The ethnic problems between the English protestant settlers and the Irish Catholics have existed ever since the days of British colonization. Under British rule, the Irish Catholics have remained a disadvantaged group for a long period. In 1949, the Republic of Ireland proclaimed its independence. Whilst the protestant unionists then supported Northern Ireland remaining a part of the United Kingdom, the catholic republicans appealed that Northern Ireland should be united with the Republic of Ireland. Because of the frequent violence between the two sides, the problems with Northern Ireland have become increasingly heated since the end of the 1960’s. Northern Ireland, as a result, has experienced severe social turbulence over the 30 years or so, when there were serious violent conflicts, terrorism attacks and bloody fights.
With the efforts of many people, the major political parties of England, the Republic of Ireland and Northern Ireland were finally concluded with the Belfast Agreement in 1998, bringing the first gleam of hope for peace in Northern Ireland. The long way toward a peaceful Northern Ireland has since been on track. A compromise has been reached between the ethnic groups of both sides that they would jointly rule the local government of Northern Ireland, sharing the power and responsibilities. The operation of the power-sharing autonomous government, which was established thereafter, was however unsuccessful. The difficulties in achieving any consensus among the ethnic groups of the two sides have, many times, led to the suspension of the autonomous government. After a lengthy yet historical negotiation of five years, a consensus was finally reached among the Democratic Unionist Party, the Republican Sinn Fein Party, as well as the English and British leaders. The St. Andrews Agreement was finally established in 2006, which restored the devolution of the Northern Ireland. In 2007, the administration of the new power-sharing government of the Northern Ireland was formally restored.
The research provides an in-depth analysis and discussion on the Northern Ireland’s progress toward peace, aiming to establishing an integrated research paper on the Northern Ireland. The purpose of this study is to probe the approaches adopted by a society, which had been suffering from problems in national identification and ethnic conflicts, to move from “conflicts” to “coexistence”.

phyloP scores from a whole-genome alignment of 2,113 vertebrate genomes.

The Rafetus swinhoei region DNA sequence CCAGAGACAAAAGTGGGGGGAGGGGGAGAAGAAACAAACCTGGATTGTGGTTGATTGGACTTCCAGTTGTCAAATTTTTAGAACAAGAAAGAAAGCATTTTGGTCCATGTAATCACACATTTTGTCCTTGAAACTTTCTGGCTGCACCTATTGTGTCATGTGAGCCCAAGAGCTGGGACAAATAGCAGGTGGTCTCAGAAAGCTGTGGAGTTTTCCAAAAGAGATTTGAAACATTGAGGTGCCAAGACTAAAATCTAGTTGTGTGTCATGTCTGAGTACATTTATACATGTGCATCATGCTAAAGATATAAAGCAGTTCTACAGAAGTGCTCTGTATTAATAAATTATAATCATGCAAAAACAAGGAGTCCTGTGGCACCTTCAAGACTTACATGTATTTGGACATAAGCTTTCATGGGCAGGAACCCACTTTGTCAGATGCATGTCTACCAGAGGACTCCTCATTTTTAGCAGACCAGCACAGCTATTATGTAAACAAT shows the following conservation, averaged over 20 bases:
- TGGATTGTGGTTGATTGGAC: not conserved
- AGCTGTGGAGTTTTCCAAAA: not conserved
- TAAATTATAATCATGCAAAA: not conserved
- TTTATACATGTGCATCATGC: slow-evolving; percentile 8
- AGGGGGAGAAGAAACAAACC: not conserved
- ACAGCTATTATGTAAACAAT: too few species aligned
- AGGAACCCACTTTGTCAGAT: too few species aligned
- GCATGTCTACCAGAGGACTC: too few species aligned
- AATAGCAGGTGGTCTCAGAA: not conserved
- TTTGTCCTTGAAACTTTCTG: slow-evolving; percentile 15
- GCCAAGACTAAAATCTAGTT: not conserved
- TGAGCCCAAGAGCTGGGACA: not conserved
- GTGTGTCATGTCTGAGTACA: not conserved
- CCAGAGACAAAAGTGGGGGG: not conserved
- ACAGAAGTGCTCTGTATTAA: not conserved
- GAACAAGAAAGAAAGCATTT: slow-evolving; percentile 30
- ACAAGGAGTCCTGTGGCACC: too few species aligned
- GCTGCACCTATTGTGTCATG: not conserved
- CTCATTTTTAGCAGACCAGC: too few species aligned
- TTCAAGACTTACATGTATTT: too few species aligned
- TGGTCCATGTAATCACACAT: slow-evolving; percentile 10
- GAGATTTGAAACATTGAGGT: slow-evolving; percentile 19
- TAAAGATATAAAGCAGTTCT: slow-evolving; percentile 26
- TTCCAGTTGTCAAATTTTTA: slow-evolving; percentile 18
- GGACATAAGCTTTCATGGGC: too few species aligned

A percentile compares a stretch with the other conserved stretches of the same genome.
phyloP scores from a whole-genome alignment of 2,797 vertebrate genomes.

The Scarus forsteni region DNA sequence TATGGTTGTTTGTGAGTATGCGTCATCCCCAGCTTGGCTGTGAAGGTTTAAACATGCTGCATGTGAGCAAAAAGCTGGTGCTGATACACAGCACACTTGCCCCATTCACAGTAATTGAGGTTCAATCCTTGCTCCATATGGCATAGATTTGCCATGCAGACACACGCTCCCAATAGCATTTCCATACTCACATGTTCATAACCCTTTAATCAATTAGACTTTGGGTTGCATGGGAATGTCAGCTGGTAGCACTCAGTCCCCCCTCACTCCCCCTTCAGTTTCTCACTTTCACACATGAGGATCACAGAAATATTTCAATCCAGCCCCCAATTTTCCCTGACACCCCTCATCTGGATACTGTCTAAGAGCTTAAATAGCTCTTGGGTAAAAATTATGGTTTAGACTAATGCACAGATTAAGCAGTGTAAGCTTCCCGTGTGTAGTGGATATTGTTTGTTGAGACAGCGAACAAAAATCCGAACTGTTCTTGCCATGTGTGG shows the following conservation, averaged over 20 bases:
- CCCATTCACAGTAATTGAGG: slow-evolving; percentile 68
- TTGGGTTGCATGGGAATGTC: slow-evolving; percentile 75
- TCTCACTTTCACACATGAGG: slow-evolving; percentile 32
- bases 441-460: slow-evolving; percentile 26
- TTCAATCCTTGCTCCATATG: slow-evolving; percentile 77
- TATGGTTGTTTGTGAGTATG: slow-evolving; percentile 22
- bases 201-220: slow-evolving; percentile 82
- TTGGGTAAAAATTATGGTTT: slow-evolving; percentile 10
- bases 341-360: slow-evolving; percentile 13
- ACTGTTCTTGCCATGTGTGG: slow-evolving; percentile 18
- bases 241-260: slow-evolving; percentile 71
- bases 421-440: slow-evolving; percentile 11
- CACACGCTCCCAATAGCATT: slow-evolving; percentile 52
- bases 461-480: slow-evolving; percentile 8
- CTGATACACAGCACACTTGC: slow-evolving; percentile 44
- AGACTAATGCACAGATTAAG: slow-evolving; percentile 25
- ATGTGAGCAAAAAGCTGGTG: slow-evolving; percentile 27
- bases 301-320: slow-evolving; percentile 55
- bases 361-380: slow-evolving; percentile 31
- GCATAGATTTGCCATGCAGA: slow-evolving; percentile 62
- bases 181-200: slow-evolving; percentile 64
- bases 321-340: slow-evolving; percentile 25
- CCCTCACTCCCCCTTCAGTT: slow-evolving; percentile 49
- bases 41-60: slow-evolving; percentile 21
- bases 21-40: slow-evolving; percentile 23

The research methodologies include historical studies and documentary analysis. This paper contains six chapters. The research structure is outlined below:
The first chapter contains an introduction to this research. In the second chapter, the author explains the historical background of the Northern Irish problems and discussed on the reasons of political, religious and ethnic conflicts between the Irish Catholics and the English Protestants. Further analysis is made on how the problems of Ireland have evolved into the Northern Irish problem. The third chapter discusses the process to solve the Northern Irish problems, including the problem-solving process jointly participated by the British and Irish governments, the U.S. influence on Northern Ireland’s progress toward peace, and the Belfast Agreement which was reached eventually. In the fourth chapter, the author further explores the power-sharing, autonomous government of the Northern Ireland, which has been established based on the Belfast Agreement. The initial discussion is focused on the administrative models adopted by the local government, the operational progress at the preliminary stage and the crisis of suspension encountered by the government. Secondarily, the author probes the significant breakthroughs achieved in Northern Ireland’s peace progress, as well as the factors impairing such progress. The fifth chapter deals with the “transitional justice” emerged in Northern Ireland. Further exploration has been made to understand the efforts made by the British and the Northern Ireland governments for victims of the Northern Irish conflicts over the recent 40 years, including the “transitional justice” approaches and reforms in the police and political systems. In this chapter, the author also studies the impact of the transitional justice on the ethnic conflicts in Northern Ireland. In chapter 6, the author provides the conclusion for this research paper.